As visitors to The Walt Disney Family Museum make their way through the second floor galleries, they occasionally overlook the displays in 7b, intent on taking in the breathtaking view of the Golden Gate Bridge that awaits them just beyond. But when that occurs, these guests miss the opportunity to see the special treasures arrayed in the cases in this gallery. Several of these personal items, donated by the Disney family, provide a glimpse of the depth of affection that Walt had for his wife, Lillian, his daughters, Diane and Sharon, and of his love of gift-giving.
Walt’s Unusual Gift
One of the most prized artifacts on display, and the focus of our Look Closer presentation for February, is the Oscar® charm bracelet that Walt had made for Lilly in the early 1960s. Made of 18K gold, the Oscar® bracelet is fashioned with 20 miniature statuettes, each of which is engraved with the name of the work for which it was awarded. Originally, Walt envisioned having a necklace made with these charms given to him by the Academy; but when Lilly said she’d prefer a bracelet, the tiny statuettes were put into a different design. After the bracelet was constructed, Lilly wore it often and with great pride.
Passing On The Oscar® Bracelet
In her later years, Lilly gave the bracelet to one of her granddaughters, who also treasured the stunning piece. Unfortunately, the bracelet was found missing after a time, apparently stolen by someone who had access to the family home. It wasn’t until a number of years later that the bracelet resurfaced, in the Los Angeles area.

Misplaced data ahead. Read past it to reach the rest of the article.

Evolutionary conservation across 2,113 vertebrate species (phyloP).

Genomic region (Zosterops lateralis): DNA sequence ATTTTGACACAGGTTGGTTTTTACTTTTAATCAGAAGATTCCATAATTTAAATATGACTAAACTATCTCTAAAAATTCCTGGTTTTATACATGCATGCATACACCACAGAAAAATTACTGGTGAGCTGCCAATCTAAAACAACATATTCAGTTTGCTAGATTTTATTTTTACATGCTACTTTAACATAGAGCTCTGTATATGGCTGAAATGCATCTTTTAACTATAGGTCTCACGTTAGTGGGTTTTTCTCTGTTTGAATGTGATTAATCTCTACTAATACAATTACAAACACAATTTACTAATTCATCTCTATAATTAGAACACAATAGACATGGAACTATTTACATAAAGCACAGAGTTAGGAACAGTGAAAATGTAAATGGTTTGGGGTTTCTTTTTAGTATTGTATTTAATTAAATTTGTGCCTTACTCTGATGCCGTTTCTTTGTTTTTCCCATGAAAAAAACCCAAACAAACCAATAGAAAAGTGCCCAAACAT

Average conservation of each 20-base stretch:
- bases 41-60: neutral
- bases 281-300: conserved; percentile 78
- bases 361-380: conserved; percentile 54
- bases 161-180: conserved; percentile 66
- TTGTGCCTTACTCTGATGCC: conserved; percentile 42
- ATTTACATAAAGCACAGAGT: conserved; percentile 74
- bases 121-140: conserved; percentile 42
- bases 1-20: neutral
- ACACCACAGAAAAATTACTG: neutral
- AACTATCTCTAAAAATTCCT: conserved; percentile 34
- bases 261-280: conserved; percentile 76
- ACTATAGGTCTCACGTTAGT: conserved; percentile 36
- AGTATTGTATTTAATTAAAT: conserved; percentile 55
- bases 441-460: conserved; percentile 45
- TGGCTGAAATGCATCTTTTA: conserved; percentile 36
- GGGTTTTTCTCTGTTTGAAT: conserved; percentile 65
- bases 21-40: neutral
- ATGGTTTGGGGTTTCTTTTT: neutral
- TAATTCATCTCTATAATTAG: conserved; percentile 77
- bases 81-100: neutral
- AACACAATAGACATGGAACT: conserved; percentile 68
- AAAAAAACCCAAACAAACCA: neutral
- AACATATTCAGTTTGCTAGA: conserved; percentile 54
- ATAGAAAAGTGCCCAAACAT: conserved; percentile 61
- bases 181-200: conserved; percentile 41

Gifts of Love
As the Oscar bracelet shows, Walt was fond of giving the three special women in his life unique pieces of antique jewelry which tended to be unusual yet elegant. One year, he took Diane and Sharon with him to help choose an item for their mother. This is the necklace in the case in Gallery 7b, that features an antique watch fob with flowers made in three kinds of gold. On the same shelf as the necklace are three antique bracelets, gifts to Diane and Sharon, along with several distinctive perfume bottles, all gifts from Walt. Lillian loved fine perfume, and as a result, it became a popular gift from Walt to both his wife and daughters at Christmas. The bottles were often beautifully wrapped by Eunice, one of Walt’s three secretaries.
Together with his wife, Walt shared a fondness for the Victorian period, and he indulged this fondness—as well as a love of miniatures—when shopping for family gifts. For her fourteenth birthday, Diane received first editions of Charles Dickens’ Christmas stories, and later, Walt presented her with a miniature set of the complete works of Shakespeare, also displayed in Gallery 7b. Over time, when Walt became too busy to shop for his daughters, he gave them birthday cards containing promises for something special to follow.
Two more examples of Walt’s tendency to give his family unique presents for special occasions are the times he surprised Lilly with a puppy in a hatbox for their first Christmas, and the gift of the bronzed hat for her birthday in 1941. That hat, with the crown formed into the shape of a heart to signify Walt’s love for his wife, and the story behind this memorable present, can be found in the Museum towards the end of Gallery 9.
Visit Us and Learn More About Disney’s Amazing History
Originally constructed in 1897 as an Army barracks, our iconic building transformed into The Walt Disney Family Museum more than a century later, and today houses some of the most interesting and fun museum exhibitions in the US. Explore the life story of the man behind the brand—Walt Disney. You’ll love the iconic Golden Gate Bridge views and our interactive exhibitions here in San Francisco. You can learn more about visiting us here.
–Mary Beth Culler
Museum Interpreter at The Walt Disney Family Museum